There are many reasons why athletes feel nervous before an event. Whether it’s your first race or your 50th, when you roll up to the start line or you’re standing on the beach waiting for your swim start, you’re probably going to experience some race-day anxiety. It’s normal to feel nervous when you’re about to take on a new challenge. It’s expected to have some race day jitters when you are about to tackle something important to you and you’re unsure of the outcome. These are situations when you may find yourself thinking:
- What am I doing?
- I don’t belong here.
- I should have trained more.
- What-if I don’t finish?
- What if I let my down my family/friends/teammates/sponsors?
The nerves you feel are a part of your fight-or-flight response. Your heart starts to beat a little faster and your palms get sweaty. It’s hard to focus, your breathing is shallow, your stomach is in knots, and you’re looking at the line for the bathroom wondering if you have time to go to the bathroom AGAIN before your race starts.
Race day anxiety comes from not feeling prepared for the challenge ahead, or from putting too much pressure on yourself to achieve a specific outcome. And when the event means something to you, when it’s important to you and holds some significance (i.e. you’re racing in someone’s honor, it’s your biggest race of the year, it’s a championship event, etc.), you will tend to increase that pressure even more.
Of course, there are things you can do leading up to the race to help you feel more confident and prepared going in, but sometimes your fight-or-flight response gets triggered with the energy and anticipation on race day morning, even when you go in prepared and ready to go. Here are 5 tips to quell your anxiety on race day:
Accept the nerves
It’s OK to be nervous. Expect it and accept it. In fact, there are some athletes that will tell you they’re more concerned before an event when they don’tfeel nervous. Anxiety can actually be a facilitative emotion if you don’t let it get the best of you. Another thing to accept is that you probably won’t sleep well the night before your race. Don’t worry about it. Worrying about it only makes you feel worse and it turns out that lack of sleep the night before a race might not feel great, but physiologically you will still be able to perform the way you would with a good night’s sleep (Reilly & Edwards, 2007).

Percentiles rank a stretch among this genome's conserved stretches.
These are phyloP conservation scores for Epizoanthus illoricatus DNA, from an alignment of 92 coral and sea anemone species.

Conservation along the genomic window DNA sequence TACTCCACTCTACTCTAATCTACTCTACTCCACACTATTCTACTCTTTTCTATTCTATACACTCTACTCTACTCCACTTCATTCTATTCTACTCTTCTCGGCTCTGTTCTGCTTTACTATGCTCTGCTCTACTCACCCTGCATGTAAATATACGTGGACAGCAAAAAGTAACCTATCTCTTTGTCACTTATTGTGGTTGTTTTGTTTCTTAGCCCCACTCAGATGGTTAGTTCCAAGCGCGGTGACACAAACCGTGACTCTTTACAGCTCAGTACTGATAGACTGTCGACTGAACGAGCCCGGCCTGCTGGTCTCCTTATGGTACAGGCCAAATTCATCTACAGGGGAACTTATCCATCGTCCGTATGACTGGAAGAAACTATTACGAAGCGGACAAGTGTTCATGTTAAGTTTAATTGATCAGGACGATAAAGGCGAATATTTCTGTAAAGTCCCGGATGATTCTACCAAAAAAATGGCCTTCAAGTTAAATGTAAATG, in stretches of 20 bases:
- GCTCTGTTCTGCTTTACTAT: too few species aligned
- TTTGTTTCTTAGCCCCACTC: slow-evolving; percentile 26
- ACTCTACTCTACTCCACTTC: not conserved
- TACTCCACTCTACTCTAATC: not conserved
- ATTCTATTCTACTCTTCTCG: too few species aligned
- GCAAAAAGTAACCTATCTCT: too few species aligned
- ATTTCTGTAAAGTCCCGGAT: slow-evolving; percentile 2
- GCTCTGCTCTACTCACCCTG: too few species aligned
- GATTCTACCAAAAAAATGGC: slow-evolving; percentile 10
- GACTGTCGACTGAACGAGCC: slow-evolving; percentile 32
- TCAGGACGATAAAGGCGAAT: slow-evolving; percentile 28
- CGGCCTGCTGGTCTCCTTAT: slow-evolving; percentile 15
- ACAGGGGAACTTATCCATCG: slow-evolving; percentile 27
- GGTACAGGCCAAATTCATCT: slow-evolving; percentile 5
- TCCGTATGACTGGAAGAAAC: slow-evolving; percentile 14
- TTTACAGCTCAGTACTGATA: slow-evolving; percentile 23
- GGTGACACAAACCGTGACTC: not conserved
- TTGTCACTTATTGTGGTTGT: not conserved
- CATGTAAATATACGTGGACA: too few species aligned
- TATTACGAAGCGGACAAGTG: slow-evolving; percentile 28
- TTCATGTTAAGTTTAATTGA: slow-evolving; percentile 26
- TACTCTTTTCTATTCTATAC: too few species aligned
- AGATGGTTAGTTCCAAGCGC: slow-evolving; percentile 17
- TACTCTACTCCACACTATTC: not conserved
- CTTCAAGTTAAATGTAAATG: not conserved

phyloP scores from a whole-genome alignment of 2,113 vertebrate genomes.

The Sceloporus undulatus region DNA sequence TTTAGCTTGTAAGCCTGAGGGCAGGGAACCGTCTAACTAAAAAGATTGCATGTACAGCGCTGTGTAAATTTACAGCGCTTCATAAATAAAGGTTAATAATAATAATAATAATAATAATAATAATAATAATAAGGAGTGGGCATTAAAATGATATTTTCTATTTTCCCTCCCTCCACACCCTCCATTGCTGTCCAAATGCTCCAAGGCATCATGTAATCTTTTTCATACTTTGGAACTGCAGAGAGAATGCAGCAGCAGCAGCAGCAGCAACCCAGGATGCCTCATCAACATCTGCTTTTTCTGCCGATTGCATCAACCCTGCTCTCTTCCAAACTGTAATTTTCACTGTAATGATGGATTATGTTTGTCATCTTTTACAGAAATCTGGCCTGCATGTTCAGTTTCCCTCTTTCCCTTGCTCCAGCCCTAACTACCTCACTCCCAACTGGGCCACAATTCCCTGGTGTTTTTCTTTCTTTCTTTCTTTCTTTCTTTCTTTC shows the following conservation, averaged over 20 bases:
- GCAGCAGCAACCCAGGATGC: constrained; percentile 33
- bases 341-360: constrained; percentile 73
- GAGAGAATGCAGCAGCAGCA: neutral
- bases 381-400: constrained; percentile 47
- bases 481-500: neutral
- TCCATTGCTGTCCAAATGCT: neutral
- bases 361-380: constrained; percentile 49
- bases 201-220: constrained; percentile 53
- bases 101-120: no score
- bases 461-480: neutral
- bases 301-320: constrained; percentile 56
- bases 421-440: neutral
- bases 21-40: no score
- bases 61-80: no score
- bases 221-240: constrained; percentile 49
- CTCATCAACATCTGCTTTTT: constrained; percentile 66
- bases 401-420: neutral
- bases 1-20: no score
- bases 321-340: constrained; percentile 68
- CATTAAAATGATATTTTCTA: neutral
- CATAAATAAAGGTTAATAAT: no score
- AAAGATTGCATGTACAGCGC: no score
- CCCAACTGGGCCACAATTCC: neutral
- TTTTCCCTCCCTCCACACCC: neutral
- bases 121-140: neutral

Reframe the butterflies
The extra adrenaline in your body that kicks in when you ignite your fight-or-flight response triggers a whole host of physiological responses, one of which is that feeling of butterflies in your stomach. If you perceive your physiological symptoms as “bad”, then when you feel butterflies you label yourself as being nervous. Changing your perception of those butterflies can help with your nerves. When you start to feel nervous on race day, reframe the butterflies by telling yourself that you’re not nervous, your body is just getting excited and getting you ready to race.
Give yourself an emotional boost
Your emotions play a very big role in your behavior. Your emotional state will alter your feelings of motivation and confidence as well as govern how much effort you put out. You feelyour emotions because there are different physiological changes associated with different emotions and those physiological changes can either boost or dampen your physical performance. One recent study showed that outcomes were significantly enhanced for sprinters when the athletes imagined a very happy moment in their lives immediately before their performances (Rathschlag & Memmert, 2015). Give yourself an emotional boost by thinking about your best performance, your favorite scene from a funny movie, or any happy memory from your past that makes you smile, laugh, and feel good.
Are you looking around at your competition and feeling like you don’t stack up? Are you worried about how you’re going perform compared to the people around you? Comparing yourself to your teammates and competitors can fill you with anxiety. You need to gauge your success based on YOUR goals and YOUR performance regardless of what anyone else does around you. It’s your day, it’s your goal, and it’s your race. Don’t compare race-to-race either. Even if you’re racing the same race in similar conditions – every race day is different. You need to trust yourself, trust your training, and just focus on your own race and your own journey.
Stay in the moment
This is one of THE most important and impactful things you can do to alleviate your anxiety and improve your performance – and one of the hardest. Keep your mind in the present moment. Stop time traveling into the past thinking about the training you think you should have done. Stop traveling into the future worrying about the outcome of the day. Stay right here in the conversation of the race and you’ll be more likely to adjust and adapt to the race day challenges that come. Breathe, stay in the moment, and enjoy the day.
Rathschlag, M. & Memmert, D. (2015). Self-generated emotions and their influence on sprint performance: An investigation of happiness and anxiety. Journal of Applied Sport Psychology, 27(2), 186-199.
Reilly, T. & Edwards, B. (2007). Altered sleep-wake cycles and physical performance in athletes. Physiology and Behavior, 90(2-3), 274-284.